19. Sino-US Trade Relations
Reuters (“CHINA QUIET ON U.S. CURRENCY REPORT DELAY”, 2010/04/05) reported that a PRC central bank adviser said Beijing could ease pressure over the yuan by buying more from recession-hit U.S. states, but the PRC had no official reaction on Monday to the Obama administration’s delay of a contentious currency report.
Reuters (“CHINA ECONOMIST SEES “ROOM FOR TALK” ON CURRENCY ROW”, 2010/04/05) reported that a PRC government economist said on Monday that the U.S. decision to delay a contentious currency report did not mean Beijing will change the value of its currency any time soon. “I believe this is a positive signal. At least the U.S. side has created some room for further consultations and negotiations,” said Huo Jianguo, head of the Commerce Ministry’s think-thank, of the U.S. decision. “But I don’t think there will be a yuan adjustment in the near-term. We need to see whether China’s export recovery will be sustained and need to see whether companies can cope with a stronger yuan.”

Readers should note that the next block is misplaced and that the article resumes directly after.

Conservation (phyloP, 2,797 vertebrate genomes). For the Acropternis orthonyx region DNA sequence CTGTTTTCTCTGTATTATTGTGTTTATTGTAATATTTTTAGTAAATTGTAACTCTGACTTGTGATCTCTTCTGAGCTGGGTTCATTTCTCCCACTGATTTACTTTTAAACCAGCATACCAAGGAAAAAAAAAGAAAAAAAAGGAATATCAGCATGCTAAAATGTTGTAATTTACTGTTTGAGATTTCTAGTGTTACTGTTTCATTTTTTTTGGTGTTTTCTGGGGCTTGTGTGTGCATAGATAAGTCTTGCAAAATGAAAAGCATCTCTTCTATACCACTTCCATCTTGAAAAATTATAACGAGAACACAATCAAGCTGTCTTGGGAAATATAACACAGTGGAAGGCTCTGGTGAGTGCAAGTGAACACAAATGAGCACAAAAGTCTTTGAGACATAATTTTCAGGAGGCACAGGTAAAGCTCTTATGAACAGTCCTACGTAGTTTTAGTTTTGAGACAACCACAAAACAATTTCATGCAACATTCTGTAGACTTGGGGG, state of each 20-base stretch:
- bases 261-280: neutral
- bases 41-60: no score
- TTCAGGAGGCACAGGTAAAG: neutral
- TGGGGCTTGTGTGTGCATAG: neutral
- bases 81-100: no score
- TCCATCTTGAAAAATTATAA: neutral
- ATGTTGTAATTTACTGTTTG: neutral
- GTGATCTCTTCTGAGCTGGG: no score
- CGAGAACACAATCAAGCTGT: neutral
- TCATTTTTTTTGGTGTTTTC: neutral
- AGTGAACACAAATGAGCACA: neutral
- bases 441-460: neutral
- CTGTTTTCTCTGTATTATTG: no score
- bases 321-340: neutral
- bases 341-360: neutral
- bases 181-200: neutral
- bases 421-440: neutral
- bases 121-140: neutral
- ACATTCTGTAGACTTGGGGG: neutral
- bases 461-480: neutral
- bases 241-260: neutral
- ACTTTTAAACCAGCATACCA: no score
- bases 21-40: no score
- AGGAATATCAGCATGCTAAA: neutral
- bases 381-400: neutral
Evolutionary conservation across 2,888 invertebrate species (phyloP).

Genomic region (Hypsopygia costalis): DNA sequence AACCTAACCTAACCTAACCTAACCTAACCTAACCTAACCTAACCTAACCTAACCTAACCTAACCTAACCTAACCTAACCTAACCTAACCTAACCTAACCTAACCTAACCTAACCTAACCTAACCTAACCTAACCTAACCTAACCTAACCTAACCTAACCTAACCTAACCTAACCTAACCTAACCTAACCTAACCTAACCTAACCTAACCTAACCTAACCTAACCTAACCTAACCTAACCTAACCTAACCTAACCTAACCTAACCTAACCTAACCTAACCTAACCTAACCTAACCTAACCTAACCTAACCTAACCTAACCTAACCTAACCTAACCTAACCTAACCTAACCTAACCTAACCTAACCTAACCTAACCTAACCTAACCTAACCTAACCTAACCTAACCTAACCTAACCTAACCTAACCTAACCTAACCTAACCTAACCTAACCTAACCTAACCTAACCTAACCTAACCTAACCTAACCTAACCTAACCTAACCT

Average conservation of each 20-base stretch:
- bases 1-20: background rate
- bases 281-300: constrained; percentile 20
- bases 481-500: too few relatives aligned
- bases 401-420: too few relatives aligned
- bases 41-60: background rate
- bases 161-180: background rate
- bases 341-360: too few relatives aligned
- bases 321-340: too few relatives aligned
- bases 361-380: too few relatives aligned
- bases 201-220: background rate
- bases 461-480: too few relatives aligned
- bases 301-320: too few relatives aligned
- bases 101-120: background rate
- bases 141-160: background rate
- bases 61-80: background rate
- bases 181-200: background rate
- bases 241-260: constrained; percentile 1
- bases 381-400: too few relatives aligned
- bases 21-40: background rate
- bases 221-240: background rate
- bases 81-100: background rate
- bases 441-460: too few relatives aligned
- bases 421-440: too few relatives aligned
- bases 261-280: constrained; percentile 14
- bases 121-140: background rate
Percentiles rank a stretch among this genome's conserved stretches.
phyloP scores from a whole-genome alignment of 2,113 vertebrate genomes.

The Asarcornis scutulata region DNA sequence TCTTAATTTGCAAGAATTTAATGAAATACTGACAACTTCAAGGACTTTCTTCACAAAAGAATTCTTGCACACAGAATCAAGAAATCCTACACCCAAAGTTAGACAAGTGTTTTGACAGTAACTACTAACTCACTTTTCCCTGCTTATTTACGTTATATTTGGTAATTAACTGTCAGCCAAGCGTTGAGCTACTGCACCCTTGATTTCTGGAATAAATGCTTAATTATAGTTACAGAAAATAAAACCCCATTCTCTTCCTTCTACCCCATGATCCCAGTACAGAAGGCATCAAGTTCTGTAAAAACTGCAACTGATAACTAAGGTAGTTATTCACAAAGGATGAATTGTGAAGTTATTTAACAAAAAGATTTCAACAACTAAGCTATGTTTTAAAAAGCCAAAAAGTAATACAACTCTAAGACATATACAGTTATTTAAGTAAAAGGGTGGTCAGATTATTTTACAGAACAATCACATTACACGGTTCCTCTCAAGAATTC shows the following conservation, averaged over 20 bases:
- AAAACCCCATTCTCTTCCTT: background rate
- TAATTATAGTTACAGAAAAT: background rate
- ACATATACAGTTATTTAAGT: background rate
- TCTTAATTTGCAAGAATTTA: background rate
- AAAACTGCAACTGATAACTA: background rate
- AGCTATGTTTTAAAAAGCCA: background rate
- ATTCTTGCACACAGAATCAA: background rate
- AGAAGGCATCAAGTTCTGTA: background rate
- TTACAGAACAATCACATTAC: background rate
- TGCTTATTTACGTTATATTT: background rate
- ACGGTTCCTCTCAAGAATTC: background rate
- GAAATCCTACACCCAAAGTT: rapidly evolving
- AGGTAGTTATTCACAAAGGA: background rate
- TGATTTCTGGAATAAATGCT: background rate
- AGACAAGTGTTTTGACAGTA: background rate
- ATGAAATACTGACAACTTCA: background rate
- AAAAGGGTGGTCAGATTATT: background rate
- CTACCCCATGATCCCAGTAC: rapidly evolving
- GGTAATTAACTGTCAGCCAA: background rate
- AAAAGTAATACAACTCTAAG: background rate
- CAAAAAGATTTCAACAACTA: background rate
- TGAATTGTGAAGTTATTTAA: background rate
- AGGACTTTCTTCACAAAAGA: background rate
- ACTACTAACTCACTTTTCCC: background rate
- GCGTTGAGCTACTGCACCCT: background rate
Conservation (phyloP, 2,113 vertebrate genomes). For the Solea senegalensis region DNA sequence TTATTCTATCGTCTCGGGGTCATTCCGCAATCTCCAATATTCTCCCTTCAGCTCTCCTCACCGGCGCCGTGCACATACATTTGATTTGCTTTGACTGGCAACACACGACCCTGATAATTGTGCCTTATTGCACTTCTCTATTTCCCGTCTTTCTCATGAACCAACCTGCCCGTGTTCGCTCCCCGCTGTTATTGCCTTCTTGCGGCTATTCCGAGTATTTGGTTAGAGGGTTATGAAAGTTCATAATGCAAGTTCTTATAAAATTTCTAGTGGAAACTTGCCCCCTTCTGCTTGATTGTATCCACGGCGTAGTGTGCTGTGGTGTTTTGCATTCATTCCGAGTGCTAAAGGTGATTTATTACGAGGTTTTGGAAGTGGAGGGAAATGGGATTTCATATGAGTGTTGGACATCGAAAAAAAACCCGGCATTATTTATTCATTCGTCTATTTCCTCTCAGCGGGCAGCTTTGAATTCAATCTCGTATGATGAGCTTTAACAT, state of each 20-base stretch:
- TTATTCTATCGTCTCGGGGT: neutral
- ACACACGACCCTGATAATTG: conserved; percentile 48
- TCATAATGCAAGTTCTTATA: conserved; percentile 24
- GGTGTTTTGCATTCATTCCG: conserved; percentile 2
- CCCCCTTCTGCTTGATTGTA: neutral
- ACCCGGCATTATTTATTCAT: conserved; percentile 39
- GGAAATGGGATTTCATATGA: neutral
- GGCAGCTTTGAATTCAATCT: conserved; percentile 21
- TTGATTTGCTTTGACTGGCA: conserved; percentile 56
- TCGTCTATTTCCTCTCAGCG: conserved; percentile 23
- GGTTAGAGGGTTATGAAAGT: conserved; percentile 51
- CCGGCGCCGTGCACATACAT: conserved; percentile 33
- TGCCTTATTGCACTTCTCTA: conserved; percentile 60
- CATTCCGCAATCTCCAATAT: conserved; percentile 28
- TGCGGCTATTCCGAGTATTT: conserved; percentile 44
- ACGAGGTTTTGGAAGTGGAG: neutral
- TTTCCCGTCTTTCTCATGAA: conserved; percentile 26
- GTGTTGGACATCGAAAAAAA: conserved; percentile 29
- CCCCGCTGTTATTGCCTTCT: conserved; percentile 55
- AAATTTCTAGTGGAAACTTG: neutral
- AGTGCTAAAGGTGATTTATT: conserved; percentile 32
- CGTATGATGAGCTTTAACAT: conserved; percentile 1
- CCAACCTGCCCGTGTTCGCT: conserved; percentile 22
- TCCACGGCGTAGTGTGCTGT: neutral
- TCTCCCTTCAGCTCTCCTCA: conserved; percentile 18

United Press International (“CHINA MAY START REVALUING CURRENCY”, 2010/04/05) reported that the PRC may start revaluing its yuan as early as the second half of this year because of its own needs and not due to U.S. pressure, a PRC analyst said. China Daily Monday quoted Jin Canrong, a leading U.S. studies expert at Renmin University of China, as saying the PRC may start revaluing its currency this year, with the move not “yielding to U.S. pressure, but seeing to China’s own needs.”
20. PRC Tibet Issue